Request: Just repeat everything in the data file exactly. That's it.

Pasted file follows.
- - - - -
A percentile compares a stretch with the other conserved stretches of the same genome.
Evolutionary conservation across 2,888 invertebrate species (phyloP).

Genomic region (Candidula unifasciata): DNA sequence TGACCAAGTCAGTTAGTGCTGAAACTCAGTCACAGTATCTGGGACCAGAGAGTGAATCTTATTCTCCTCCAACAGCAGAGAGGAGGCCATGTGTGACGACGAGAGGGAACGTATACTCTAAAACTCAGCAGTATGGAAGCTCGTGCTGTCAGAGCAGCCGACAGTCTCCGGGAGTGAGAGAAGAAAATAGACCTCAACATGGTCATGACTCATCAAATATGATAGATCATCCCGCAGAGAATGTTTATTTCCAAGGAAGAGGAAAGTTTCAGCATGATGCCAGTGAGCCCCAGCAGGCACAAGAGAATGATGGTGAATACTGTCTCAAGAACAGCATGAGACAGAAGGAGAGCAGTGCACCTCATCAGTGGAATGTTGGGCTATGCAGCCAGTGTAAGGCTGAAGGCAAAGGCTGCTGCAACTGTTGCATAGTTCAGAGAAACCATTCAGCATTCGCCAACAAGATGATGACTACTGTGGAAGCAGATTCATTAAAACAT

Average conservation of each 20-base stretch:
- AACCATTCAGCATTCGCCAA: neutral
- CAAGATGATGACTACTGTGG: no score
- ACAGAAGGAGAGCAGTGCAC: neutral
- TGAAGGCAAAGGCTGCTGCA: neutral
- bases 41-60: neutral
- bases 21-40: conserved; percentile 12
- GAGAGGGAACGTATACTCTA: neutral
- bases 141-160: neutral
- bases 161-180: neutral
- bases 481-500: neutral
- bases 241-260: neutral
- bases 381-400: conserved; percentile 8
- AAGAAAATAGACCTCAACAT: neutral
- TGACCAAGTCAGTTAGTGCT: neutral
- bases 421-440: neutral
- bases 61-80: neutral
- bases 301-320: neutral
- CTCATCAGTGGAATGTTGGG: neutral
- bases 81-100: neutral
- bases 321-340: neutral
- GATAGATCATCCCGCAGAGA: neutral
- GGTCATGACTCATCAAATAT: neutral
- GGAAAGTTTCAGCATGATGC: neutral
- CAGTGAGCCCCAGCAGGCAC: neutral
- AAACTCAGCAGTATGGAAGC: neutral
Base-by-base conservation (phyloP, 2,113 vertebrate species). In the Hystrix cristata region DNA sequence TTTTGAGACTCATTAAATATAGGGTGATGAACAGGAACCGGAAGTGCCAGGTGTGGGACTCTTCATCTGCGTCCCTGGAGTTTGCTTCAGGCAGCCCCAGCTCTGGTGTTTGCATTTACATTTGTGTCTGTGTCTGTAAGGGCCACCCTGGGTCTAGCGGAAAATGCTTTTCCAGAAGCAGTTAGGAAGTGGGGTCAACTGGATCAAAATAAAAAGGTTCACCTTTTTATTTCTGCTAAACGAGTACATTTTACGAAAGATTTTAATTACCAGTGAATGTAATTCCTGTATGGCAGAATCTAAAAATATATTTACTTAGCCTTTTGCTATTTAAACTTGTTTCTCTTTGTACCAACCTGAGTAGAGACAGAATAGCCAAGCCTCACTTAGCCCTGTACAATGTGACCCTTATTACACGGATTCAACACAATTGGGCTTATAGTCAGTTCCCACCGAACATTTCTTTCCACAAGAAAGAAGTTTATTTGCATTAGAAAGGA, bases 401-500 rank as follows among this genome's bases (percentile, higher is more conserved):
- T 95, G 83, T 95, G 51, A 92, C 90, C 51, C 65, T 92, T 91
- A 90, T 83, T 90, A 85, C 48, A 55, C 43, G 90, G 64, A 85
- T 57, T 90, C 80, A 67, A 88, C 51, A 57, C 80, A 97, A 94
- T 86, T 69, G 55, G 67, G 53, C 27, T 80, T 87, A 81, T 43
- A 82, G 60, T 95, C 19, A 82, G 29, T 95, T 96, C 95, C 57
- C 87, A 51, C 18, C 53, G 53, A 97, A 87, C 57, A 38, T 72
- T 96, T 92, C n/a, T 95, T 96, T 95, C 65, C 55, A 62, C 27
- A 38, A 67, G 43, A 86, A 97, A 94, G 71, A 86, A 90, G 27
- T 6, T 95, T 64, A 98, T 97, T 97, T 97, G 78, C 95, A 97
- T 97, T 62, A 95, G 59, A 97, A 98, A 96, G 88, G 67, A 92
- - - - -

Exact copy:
A percentile compares a stretch with the other conserved stretches of the same genome.
Evolutionary conservation across 2,888 invertebrate species (phyloP).

Genomic region (Candidula unifasciata): DNA sequence TGACCAAGTCAGTTAGTGCTGAAACTCAGTCACAGTATCTGGGACCAGAGAGTGAATCTTATTCTCCTCCAACAGCAGAGAGGAGGCCATGTGTGACGACGAGAGGGAACGTATACTCTAAAACTCAGCAGTATGGAAGCTCGTGCTGTCAGAGCAGCCGACAGTCTCCGGGAGTGAGAGAAGAAAATAGACCTCAACATGGTCATGACTCATCAAATATGATAGATCATCCCGCAGAGAATGTTTATTTCCAAGGAAGAGGAAAGTTTCAGCATGATGCCAGTGAGCCCCAGCAGGCACAAGAGAATGATGGTGAATACTGTCTCAAGAACAGCATGAGACAGAAGGAGAGCAGTGCACCTCATCAGTGGAATGTTGGGCTATGCAGCCAGTGTAAGGCTGAAGGCAAAGGCTGCTGCAACTGTTGCATAGTTCAGAGAAACCATTCAGCATTCGCCAACAAGATGATGACTACTGTGGAAGCAGATTCATTAAAACAT

Average conservation of each 20-base stretch:
- AACCATTCAGCATTCGCCAA: neutral
- CAAGATGATGACTACTGTGG: no score
- ACAGAAGGAGAGCAGTGCAC: neutral
- TGAAGGCAAAGGCTGCTGCA: neutral
- bases 41-60: neutral
- bases 21-40: conserved; percentile 12
- GAGAGGGAACGTATACTCTA: neutral
- bases 141-160: neutral
- bases 161-180: neutral
- bases 481-500: neutral
- bases 241-260: neutral
- bases 381-400: conserved; percentile 8
- AAGAAAATAGACCTCAACAT: neutral
- TGACCAAGTCAGTTAGTGCT: neutral
- bases 421-440: neutral
- bases 61-80: neutral
- bases 301-320: neutral
- CTCATCAGTGGAATGTTGGG: neutral
- bases 81-100: neutral
- bases 321-340: neutral
- GATAGATCATCCCGCAGAGA: neutral
- GGTCATGACTCATCAAATAT: neutral
- GGAAAGTTTCAGCATGATGC: neutral
- CAGTGAGCCCCAGCAGGCAC: neutral
- AAACTCAGCAGTATGGAAGC: neutral
Base-by-base conservation (phyloP, 2,113 vertebrate species). In the Hystrix cristata region DNA sequence TTTTGAGACTCATTAAATATAGGGTGATGAACAGGAACCGGAAGTGCCAGGTGTGGGACTCTTCATCTGCGTCCCTGGAGTTTGCTTCAGGCAGCCCCAGCTCTGGTGTTTGCATTTACATTTGTGTCTGTGTCTGTAAGGGCCACCCTGGGTCTAGCGGAAAATGCTTTTCCAGAAGCAGTTAGGAAGTGGGGTCAACTGGATCAAAATAAAAAGGTTCACCTTTTTATTTCTGCTAAACGAGTACATTTTACGAAAGATTTTAATTACCAGTGAATGTAATTCCTGTATGGCAGAATCTAAAAATATATTTACTTAGCCTTTTGCTATTTAAACTTGTTTCTCTTTGTACCAACCTGAGTAGAGACAGAATAGCCAAGCCTCACTTAGCCCTGTACAATGTGACCCTTATTACACGGATTCAACACAATTGGGCTTATAGTCAGTTCCCACCGAACATTTCTTTCCACAAGAAAGAAGTTTATTTGCATTAGAAAGGA, bases 401-500 rank as follows among this genome's bases (percentile, higher is more conserved):
- T 95, G 83, T 95, G 51, A 92, C 90, C 51, C 65, T 92, T 91
- A 90, T 83, T 90, A 85, C 48, A 55, C 43, G 90, G 64, A 85
- T 57, T 90, C 80, A 67, A 88, C 51, A 57, C 80, A 97, A 94
- T 86, T 69, G 55, G 67, G 53, C 27, T 80, T 87, A 81, T 43
- A 82, G 60, T 95, C 19, A 82, G 29, T 95, T 96, C 95, C 57
- C 87, A 51, C 18, C 53, G 53, A 97, A 87, C 57, A 38, T 72
- T 96, T 92, C n/a, T 95, T 96, T 95, C 65, C 55, A 62, C 27
- A 38, A 67, G 43, A 86, A 97, A 94, G 71, A 86, A 90, G 27
- T 6, T 95, T 64, A 98, T 97, T 97, T 97, G 78, C 95, A 97
- T 97, T 62, A 95, G 59, A 97, A 98, A 96, G 88, G 67, A 92